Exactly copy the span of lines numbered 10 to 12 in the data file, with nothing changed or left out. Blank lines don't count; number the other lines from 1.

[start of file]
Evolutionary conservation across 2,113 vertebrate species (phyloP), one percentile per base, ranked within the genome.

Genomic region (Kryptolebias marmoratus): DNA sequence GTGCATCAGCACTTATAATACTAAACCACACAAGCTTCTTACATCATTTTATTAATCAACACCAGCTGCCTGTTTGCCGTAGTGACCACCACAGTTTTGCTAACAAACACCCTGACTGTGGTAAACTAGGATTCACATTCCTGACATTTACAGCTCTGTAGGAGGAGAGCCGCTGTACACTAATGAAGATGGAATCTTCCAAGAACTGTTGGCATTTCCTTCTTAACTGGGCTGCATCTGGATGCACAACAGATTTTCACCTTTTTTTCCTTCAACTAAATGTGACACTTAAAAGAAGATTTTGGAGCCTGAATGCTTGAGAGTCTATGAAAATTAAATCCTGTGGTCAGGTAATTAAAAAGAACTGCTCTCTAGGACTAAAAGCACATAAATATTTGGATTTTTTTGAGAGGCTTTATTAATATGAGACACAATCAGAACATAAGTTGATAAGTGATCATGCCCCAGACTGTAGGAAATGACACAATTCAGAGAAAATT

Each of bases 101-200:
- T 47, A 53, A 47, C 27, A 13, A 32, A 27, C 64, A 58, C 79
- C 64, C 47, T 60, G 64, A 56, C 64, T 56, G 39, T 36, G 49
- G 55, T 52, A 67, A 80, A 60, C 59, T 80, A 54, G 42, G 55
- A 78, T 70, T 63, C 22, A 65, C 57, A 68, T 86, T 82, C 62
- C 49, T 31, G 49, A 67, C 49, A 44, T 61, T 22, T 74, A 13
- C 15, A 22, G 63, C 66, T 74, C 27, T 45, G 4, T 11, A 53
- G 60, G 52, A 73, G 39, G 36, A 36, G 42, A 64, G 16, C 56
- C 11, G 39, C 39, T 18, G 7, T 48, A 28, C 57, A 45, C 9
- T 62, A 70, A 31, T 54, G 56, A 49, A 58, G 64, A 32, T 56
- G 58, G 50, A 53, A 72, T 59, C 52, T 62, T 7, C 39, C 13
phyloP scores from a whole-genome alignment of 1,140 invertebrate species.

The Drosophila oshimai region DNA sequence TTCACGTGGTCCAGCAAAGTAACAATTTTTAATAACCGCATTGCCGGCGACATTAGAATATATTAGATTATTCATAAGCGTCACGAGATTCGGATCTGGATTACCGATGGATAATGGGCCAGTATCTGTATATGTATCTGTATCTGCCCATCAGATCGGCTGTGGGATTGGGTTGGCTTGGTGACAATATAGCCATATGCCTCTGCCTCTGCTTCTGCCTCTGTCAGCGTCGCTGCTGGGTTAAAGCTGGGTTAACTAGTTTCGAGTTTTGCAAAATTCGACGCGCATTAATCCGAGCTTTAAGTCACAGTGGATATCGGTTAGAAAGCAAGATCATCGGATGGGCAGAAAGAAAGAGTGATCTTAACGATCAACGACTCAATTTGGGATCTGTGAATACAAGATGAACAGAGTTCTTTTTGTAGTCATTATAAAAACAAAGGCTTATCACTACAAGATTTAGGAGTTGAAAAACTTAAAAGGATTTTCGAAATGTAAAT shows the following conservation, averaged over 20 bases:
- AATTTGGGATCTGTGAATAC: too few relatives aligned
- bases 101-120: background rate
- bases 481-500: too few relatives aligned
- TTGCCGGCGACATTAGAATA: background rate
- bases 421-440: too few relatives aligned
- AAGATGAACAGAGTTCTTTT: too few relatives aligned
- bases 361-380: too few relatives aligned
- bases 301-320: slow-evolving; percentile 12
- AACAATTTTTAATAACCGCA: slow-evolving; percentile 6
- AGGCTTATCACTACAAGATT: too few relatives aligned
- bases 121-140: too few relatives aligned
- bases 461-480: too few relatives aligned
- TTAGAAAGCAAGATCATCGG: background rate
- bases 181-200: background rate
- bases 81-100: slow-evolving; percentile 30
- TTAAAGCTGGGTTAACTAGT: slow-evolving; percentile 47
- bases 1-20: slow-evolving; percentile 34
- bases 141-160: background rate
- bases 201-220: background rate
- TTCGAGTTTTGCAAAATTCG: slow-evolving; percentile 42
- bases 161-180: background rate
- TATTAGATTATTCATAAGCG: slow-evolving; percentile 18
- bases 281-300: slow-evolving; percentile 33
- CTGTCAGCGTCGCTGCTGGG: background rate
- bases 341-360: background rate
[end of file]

- G 60, G 52, A 73, G 39, G 36, A 36, G 42, A 64, G 16, C 56
- C 11, G 39, C 39, T 18, G 7, T 48, A 28, C 57, A 45, C 9
- T 62, A 70, A 31, T 54, G 56, A 49, A 58, G 64, A 32, T 56